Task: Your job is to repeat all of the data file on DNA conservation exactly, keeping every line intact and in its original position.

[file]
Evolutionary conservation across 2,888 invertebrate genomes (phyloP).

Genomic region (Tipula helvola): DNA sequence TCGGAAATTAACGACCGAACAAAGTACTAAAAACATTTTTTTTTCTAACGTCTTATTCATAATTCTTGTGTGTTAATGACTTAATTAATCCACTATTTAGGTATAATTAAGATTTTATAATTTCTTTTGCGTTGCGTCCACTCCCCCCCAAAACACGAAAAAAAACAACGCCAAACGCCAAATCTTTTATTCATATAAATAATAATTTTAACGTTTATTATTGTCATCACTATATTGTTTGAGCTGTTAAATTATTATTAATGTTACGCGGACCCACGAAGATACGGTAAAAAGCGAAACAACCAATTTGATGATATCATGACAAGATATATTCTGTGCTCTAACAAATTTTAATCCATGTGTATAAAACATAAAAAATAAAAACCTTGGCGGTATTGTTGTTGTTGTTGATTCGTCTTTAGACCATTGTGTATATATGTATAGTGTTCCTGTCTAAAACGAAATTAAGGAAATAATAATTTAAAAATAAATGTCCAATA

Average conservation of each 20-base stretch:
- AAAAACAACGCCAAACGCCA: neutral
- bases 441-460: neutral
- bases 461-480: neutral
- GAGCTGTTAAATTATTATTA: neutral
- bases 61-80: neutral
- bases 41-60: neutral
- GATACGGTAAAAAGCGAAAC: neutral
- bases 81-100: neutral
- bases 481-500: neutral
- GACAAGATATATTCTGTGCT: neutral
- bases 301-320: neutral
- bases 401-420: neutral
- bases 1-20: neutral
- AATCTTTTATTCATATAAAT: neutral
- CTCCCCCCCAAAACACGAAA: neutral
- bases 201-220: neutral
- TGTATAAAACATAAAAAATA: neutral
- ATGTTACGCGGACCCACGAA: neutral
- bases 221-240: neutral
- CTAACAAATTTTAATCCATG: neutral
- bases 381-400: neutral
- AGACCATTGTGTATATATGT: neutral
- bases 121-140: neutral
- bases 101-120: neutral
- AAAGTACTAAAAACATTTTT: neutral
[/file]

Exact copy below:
Evolutionary conservation across 2,888 invertebrate genomes (phyloP).

Genomic region (Tipula helvola): DNA sequence TCGGAAATTAACGACCGAACAAAGTACTAAAAACATTTTTTTTTCTAACGTCTTATTCATAATTCTTGTGTGTTAATGACTTAATTAATCCACTATTTAGGTATAATTAAGATTTTATAATTTCTTTTGCGTTGCGTCCACTCCCCCCCAAAACACGAAAAAAAACAACGCCAAACGCCAAATCTTTTATTCATATAAATAATAATTTTAACGTTTATTATTGTCATCACTATATTGTTTGAGCTGTTAAATTATTATTAATGTTACGCGGACCCACGAAGATACGGTAAAAAGCGAAACAACCAATTTGATGATATCATGACAAGATATATTCTGTGCTCTAACAAATTTTAATCCATGTGTATAAAACATAAAAAATAAAAACCTTGGCGGTATTGTTGTTGTTGTTGATTCGTCTTTAGACCATTGTGTATATATGTATAGTGTTCCTGTCTAAAACGAAATTAAGGAAATAATAATTTAAAAATAAATGTCCAATA

Average conservation of each 20-base stretch:
- AAAAACAACGCCAAACGCCA: neutral
- bases 441-460: neutral
- bases 461-480: neutral
- GAGCTGTTAAATTATTATTA: neutral
- bases 61-80: neutral
- bases 41-60: neutral
- GATACGGTAAAAAGCGAAAC: neutral
- bases 81-100: neutral
- bases 481-500: neutral
- GACAAGATATATTCTGTGCT: neutral
- bases 301-320: neutral
- bases 401-420: neutral
- bases 1-20: neutral
- AATCTTTTATTCATATAAAT: neutral
- CTCCCCCCCAAAACACGAAA: neutral
- bases 201-220: neutral
- TGTATAAAACATAAAAAATA: neutral
- ATGTTACGCGGACCCACGAA: neutral
- bases 221-240: neutral
- CTAACAAATTTTAATCCATG: neutral
- bases 381-400: neutral
- AGACCATTGTGTATATATGT: neutral
- bases 121-140: neutral
- bases 101-120: neutral
- AAAGTACTAAAAACATTTTT: neutral